Eight people waiting at a bus stop in a Texas border city were killed and at least 10 others were injured early Sunday when an SUV rammed into them, officials said.
The victims, who are believed to be migrants, were at a stop near a Brownsville shelter known as the Ozanam Center, a senior law enforcement official said.
Shortly after the crash, around 8:30 a.m., seven deaths were reported. Sunday evening, Brownsville Mayor Trey Mendez said an additional person had died.
"Several more remain critical," Mendez said in a statement on Facebook.
Initially, the senior law enforcement official said, authorities believed it was an intentional act. The official later said that it’s not clear whether it was intentional and that the investigation into the motive is ongoing.
Brownsville Lt. Martin Sandoval echoed that in an interview, saying police were also looking into whether the driver was intoxicated or whether the incident was an accident.
But the driver, a Hispanic male, has not been cooperating with investigators, Sandoval said.
"He has given us several names," said Sandoval, adding that authorities are waiting for a fingerprint match they hope will positively identify the driver, who has been charged with reckless driving.
Sandoval said more charges are likely. The FBI is assisting Brownsville police in the investigation, a spokesperson for the agency said.
U.S. Attorney General Merrick Garland was briefed about the incident, the Department of Justice said.
Eleven people injured in the crash at 8:30 a.m. were taken to local hospitals, the Brownsville Fire Department said on its official Facebook page earlier Sunday.
One injured person was airlifted to Valley Baptist Medical Center in nearby Harlingen, the fire department said. It was not immediately clear whether that person was one of the original 11 who were transported, or a 12th person.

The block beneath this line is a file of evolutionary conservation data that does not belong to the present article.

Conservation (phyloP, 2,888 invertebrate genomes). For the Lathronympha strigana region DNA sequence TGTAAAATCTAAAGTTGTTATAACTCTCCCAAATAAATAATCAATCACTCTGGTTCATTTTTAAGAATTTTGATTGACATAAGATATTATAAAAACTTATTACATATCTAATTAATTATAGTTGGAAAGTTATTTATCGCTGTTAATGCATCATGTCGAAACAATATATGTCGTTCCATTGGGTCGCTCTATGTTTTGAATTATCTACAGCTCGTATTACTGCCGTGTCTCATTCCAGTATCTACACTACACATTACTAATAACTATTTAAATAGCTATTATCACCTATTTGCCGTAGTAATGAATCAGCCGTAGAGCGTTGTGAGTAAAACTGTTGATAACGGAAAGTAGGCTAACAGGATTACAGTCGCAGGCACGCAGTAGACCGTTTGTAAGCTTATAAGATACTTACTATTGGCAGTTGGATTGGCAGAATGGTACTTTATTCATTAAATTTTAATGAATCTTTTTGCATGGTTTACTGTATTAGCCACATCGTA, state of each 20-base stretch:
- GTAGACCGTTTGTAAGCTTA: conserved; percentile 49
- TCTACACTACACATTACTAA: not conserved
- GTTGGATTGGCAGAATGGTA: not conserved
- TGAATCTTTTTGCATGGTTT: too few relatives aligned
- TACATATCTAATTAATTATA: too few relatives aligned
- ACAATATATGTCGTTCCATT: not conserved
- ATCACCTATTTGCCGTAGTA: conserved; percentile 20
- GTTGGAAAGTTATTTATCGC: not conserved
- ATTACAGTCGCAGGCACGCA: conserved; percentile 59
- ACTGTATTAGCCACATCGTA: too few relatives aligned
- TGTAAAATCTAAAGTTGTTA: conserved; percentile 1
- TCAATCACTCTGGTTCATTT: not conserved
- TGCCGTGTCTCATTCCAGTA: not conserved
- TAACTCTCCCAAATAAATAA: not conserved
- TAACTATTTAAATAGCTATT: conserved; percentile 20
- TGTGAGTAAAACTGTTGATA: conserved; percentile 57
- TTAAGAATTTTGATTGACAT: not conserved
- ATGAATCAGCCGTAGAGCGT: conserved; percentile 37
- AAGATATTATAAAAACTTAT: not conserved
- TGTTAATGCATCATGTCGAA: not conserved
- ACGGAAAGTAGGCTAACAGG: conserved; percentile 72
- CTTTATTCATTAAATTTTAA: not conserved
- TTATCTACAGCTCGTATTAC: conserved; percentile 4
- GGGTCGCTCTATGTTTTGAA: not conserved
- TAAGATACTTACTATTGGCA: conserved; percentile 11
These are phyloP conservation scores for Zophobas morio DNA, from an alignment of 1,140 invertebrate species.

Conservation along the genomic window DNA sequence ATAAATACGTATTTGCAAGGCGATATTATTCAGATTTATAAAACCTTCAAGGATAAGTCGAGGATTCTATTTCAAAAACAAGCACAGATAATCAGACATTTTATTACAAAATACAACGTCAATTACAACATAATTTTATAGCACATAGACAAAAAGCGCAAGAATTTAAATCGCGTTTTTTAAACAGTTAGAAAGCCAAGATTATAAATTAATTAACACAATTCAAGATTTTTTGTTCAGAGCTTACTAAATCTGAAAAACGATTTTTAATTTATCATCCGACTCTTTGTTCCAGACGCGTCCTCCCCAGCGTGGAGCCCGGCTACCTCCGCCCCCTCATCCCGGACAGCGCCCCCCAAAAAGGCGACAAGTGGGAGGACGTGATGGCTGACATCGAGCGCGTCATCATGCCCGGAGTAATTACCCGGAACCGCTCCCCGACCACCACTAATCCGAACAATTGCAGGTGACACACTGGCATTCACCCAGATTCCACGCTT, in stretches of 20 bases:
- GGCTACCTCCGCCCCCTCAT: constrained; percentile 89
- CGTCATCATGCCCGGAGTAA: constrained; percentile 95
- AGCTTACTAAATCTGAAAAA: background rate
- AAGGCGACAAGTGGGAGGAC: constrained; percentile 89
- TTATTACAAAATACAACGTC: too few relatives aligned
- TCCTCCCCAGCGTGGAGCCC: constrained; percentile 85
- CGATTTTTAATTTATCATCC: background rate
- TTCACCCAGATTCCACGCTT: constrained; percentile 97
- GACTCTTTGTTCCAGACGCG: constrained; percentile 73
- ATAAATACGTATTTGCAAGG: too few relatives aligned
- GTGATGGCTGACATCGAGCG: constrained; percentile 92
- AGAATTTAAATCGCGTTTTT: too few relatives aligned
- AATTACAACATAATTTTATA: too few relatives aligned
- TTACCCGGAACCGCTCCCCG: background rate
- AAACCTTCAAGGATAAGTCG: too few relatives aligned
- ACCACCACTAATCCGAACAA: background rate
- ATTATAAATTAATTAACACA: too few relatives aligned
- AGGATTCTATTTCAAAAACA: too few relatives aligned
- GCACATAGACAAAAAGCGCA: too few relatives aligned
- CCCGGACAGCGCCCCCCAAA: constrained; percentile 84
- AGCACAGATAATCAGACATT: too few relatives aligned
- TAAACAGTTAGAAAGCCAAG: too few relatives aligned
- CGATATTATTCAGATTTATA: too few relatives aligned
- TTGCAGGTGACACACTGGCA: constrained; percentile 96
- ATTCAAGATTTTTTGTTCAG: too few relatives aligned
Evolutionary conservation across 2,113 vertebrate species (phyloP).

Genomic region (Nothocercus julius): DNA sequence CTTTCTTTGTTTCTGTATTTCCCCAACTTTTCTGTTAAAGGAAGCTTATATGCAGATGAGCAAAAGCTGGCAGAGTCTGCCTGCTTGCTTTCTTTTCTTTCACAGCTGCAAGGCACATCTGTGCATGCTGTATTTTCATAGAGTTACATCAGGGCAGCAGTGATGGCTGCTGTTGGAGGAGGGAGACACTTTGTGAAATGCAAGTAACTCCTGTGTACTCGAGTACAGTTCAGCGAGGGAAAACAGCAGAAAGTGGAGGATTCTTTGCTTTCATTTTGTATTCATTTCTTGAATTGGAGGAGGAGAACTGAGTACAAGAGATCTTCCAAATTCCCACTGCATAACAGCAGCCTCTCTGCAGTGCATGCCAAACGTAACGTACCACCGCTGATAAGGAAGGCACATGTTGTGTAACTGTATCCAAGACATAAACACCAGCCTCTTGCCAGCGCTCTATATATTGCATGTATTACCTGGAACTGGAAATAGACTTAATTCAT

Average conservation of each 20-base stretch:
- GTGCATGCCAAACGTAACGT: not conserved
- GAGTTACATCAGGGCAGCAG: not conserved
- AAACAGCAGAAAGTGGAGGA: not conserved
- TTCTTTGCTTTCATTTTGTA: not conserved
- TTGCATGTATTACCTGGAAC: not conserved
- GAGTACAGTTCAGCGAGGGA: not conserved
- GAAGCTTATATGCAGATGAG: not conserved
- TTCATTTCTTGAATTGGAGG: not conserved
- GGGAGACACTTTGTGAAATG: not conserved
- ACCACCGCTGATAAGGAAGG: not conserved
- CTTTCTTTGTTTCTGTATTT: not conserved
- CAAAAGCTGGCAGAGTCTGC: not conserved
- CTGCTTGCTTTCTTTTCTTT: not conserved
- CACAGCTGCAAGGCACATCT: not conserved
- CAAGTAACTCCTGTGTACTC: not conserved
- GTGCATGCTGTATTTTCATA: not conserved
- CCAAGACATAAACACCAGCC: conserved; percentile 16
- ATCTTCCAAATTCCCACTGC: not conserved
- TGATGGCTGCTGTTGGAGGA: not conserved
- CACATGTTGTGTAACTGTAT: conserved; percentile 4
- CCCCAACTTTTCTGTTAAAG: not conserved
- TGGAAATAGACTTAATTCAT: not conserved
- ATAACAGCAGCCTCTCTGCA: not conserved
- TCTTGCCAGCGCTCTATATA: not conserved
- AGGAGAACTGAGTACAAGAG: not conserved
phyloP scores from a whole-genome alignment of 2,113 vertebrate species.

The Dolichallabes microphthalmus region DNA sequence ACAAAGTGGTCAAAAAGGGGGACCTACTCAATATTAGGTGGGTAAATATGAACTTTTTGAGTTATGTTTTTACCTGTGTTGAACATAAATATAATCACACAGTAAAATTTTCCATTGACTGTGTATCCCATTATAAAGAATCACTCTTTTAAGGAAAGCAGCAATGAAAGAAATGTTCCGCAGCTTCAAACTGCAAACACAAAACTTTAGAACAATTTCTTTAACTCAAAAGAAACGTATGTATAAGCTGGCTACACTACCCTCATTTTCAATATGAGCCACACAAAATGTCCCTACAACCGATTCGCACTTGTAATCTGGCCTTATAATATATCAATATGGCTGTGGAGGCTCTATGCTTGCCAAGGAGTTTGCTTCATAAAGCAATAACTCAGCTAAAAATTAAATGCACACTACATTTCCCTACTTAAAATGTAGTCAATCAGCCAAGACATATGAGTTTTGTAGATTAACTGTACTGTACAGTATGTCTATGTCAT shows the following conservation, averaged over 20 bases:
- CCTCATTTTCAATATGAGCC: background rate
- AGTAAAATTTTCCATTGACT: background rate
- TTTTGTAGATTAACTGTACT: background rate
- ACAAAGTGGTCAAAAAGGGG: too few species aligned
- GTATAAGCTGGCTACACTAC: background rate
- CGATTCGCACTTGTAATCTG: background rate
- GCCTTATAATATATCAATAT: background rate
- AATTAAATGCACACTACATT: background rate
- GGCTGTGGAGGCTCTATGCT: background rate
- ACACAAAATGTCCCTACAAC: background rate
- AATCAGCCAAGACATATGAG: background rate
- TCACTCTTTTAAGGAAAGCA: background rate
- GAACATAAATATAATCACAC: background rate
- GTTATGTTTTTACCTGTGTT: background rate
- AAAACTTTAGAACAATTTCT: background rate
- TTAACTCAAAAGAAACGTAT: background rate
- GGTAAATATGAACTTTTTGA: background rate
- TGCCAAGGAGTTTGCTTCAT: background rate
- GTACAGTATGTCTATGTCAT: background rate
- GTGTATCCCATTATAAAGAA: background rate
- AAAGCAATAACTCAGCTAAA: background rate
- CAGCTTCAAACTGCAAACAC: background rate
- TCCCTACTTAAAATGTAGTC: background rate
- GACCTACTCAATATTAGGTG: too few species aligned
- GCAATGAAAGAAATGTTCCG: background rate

One migrant from Venezuela who had been staying at the Ozanam Center for three days told NBC affiliate KVEO of Brownsville that he was almost struck.
“We were waiting there, and the truck sped through the traffic light, and by the grace of God nothing happened to us, but they did hit the others around us,” the man, who gave his name as Jesus, told the station.
Brownsville is one of the border cities that is already seeing a surge in migrants trying to cross into the U.S. from Mexico before the Title 42 immigration law expires Thursday.
The pandemic-era ban, imposed in the last year of the Trump administration, has turned migrants back to Mexico more than 2.5 million times since it went into effect in March 2020. Title 42 expelled migrants immediately, without allowing for asylum hearings. It did not levy penalties for repeated attempts to cross the border and recidivism grew under the law.
Mendez, the mayor, said Sunday afternoon that what happened remained unclear.
"As we continue to receive information on the tragic incident that occurred today, we have yet to receive evidence that this was an intentional act," the mayor said.
The Ozanam Center works in partnership with Catholic Charities. Sister Norma Pimentel, the executive director of Catholic Charities of the Rio Grande Valley, said the Ozanam Center houses some migrants overnight. She said it has received no direct threats in connection with the border crisis in recent weeks.
“Truly unfortunate that this tragic thing happened," Pimentel said. "It’s something that with all the attention to the migrants it must pick up the attention to those who are against them.”
Migrants “don’t deserve to face this tragic reality,” Pimentel said.